Bangkok, Thailand ? The first comprehensive inventory of Asia`s most important places for birds and biodiversity reveals that more than half have no legal designation, or are only partially protected by law. Important Bird Areas in Asia, published today by BirdLife International, identifies 2,293 sites, covering 7.6% of the region`s total land area, of which 976 (43%) are unprotected and a further 325 (14%) are only partially protected. [1,2] The inventory warns that one in eight of the region`s 2,700 birds are threatened with extinction unless these areas are adequately protected and managed. BirdLife`s Honorary President, HIH Princess Takamado of Japan launches Important Bird Areas in Asia today at the IUCN`s World Conservation Congress in Bangkok. BirdLife believes the Asian IBA inventory provides a sound basis for the development of national conservation strategies and protected areas programmes, and highlights areas that should be safeguarded through wise policies and land-use planning, comments the Princess in the book`s foreword.Important Bird Areas in Asia took 8 years to complete, involving hundreds of ornithologists, volunteers and government staff in 28 countries and territories across the entire Asia region. It received support from the governments of Japan, Denmark and the Netherlands, as well as the private sector in Japan. Dr Mike Rands, Director of BirdLife said, One of the big conservation challenges for the next few years is to fill these gaps in the region`s protected areas network. The inventory of sites in Important Bird Areas in Asia shows where the effort needs to be concentrated. Dr Rands added: It is also vital that those areas which have protection on paper are protected and managed in practice in a proper and sustainable way. We must ensure that their unique value for wildlife is recognised by local and national authorities, as part of the broader social and political process.

Noritaka Ichida, Director of BirdLife International`s Asia Division, based in Tokyo, commented: The major threat affecting IBAs in Asia is the loss or degradation of habitat ? particularly the clearance of rainforests for palm oil and other estate crops, the conversion of wetlands and grasslands for agricultural land, and the development of infrastructure such as road networks and dams. Other threats ? pollution, introduced species and wild bird trade ? all increase the pressure for these precious areas and their wildlife.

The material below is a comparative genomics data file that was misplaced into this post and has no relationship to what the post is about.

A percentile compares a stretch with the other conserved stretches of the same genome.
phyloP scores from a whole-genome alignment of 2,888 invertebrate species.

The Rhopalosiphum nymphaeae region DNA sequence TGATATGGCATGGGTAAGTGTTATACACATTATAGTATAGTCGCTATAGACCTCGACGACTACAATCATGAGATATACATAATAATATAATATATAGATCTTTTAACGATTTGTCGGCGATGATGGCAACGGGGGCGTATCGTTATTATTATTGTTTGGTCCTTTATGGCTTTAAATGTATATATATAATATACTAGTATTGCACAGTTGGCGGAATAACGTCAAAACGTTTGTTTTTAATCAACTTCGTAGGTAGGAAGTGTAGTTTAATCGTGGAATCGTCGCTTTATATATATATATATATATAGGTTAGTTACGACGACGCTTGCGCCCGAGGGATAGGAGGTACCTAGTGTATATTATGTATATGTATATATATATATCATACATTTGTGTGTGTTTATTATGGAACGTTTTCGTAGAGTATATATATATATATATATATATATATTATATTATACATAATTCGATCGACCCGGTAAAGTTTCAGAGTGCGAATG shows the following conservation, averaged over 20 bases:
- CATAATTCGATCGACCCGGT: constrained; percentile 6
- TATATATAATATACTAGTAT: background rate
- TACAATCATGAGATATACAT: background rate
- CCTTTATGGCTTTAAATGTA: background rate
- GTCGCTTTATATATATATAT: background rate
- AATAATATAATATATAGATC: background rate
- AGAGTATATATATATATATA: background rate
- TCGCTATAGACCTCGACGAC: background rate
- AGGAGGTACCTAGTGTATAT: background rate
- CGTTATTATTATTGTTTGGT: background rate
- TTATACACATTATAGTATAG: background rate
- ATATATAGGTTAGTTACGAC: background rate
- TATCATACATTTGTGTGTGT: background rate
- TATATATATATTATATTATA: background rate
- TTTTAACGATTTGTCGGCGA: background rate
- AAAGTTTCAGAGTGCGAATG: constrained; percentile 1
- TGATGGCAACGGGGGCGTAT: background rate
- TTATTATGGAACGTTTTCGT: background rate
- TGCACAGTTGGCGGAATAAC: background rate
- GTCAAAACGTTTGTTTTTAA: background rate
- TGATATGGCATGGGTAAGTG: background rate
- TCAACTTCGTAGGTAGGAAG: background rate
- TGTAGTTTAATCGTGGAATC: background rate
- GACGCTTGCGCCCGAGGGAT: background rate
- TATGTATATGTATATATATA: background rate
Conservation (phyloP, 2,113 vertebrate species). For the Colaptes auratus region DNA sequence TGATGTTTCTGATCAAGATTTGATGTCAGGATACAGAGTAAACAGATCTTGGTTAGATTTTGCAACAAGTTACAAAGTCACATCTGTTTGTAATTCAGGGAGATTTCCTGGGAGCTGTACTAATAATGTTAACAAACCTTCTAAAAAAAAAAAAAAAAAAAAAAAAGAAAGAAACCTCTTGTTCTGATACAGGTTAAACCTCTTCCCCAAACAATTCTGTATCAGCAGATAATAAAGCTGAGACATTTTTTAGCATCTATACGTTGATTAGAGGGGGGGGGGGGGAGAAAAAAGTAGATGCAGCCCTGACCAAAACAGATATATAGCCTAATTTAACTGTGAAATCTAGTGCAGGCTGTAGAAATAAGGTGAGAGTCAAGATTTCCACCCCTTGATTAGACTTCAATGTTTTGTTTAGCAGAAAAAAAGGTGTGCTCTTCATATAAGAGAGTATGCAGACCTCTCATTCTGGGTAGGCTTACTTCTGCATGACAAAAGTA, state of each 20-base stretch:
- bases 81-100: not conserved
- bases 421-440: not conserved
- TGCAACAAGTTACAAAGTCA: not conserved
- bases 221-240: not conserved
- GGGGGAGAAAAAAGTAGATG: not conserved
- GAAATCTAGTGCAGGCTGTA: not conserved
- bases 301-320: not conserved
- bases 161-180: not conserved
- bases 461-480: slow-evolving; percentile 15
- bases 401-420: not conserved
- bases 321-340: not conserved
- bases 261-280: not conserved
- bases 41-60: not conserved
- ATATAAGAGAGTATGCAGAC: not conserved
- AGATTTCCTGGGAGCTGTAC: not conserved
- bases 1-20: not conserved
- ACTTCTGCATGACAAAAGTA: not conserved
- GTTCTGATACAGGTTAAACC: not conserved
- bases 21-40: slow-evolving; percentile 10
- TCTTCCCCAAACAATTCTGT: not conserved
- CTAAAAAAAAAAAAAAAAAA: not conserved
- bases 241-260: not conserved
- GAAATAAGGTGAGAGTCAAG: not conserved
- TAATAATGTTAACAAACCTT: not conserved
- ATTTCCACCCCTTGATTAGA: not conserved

One of BirdLife`s key strategies to address the conservation needs of Asia`s Important Bird Areas is to develop a grass-roots community of Asian conservationists through its Site Support Group (SSG) network. This consists of local people with a commitment to local sites and habitats and a willingness to work with NGOs and other agencies to ensure sites are managed in a mutually beneficial way for people, birds and other wildlife. Also launched at the same time is The Directory of Important Bird Areas in the Kingdom of Thailand. This provides details of the 62 IBAs in Thailand of which 22 are unprotected or only partially protected. A number of IBAs in Thailand are facing threats including the Inner Gulf of Thailand IBA, which will be affected by a planned road bridge. New initiative to safeguard migrating birds in North Africa and the Middle East

Djerba, Tunisia ? BirdLife International has launched a new three-year sustainable hunting initiative that will ensure a safer flight path for migrating birds as they move through North Africa and the Middle East. Hunters kill millions of birds annually as they migrate through the Mediterranean region each year. Many of these are killed in southern Europe, but a significant proportion are shot or trapped in North Africa and the Middle East, particularly in Lebanon, Syria and Egypt. Most are species that breed in Europe and winter in Africa. Many of those killed are listed as threatened species on Annex 1 of the European Union`s Birds Directive.

Hunting, which includes shooting, trapping using nets, snares, lime sticks, traps and decoys, use of poisons and other methods to kill birds, is an important socio-economic activity in the region, involving hundreds of thousands of people and large areas of land. It supports a variety of groups, including subsistence hunters and trappers, weapon and ammunition manufacturers, bird-trap makers, caged bird sellers and restaurant owners. Bird hunting in the region is a complex issue, often characterised by poor legal regulation and law enforcement. As a result of poor awareness of the impact of hunting and past conflicts between hunters and conservationists, there is a need for a fresh dialogue to develop collaborative efforts and partnerships between all groups concerned.

This new initiative will help to improve the prospects for migrating birds as they pass through Morocco, Algeria, Egypt, Palestine, Jordan, Lebanon, Tunisia and Syria. David Thomas, Head of BirdLife`s Site Action Unit said, The project`s overall aim is to strengthen the management of bird hunting and to reduce excessive, indiscriminate and illegal hunting in the region. We aim to promote more sustainable hunting practices, and make local people aware of the dangers facing the seemingly inexhaustible, but in reality fragile, stream of migrating birds which passes spectacularly through their skies each year.

4th July 2014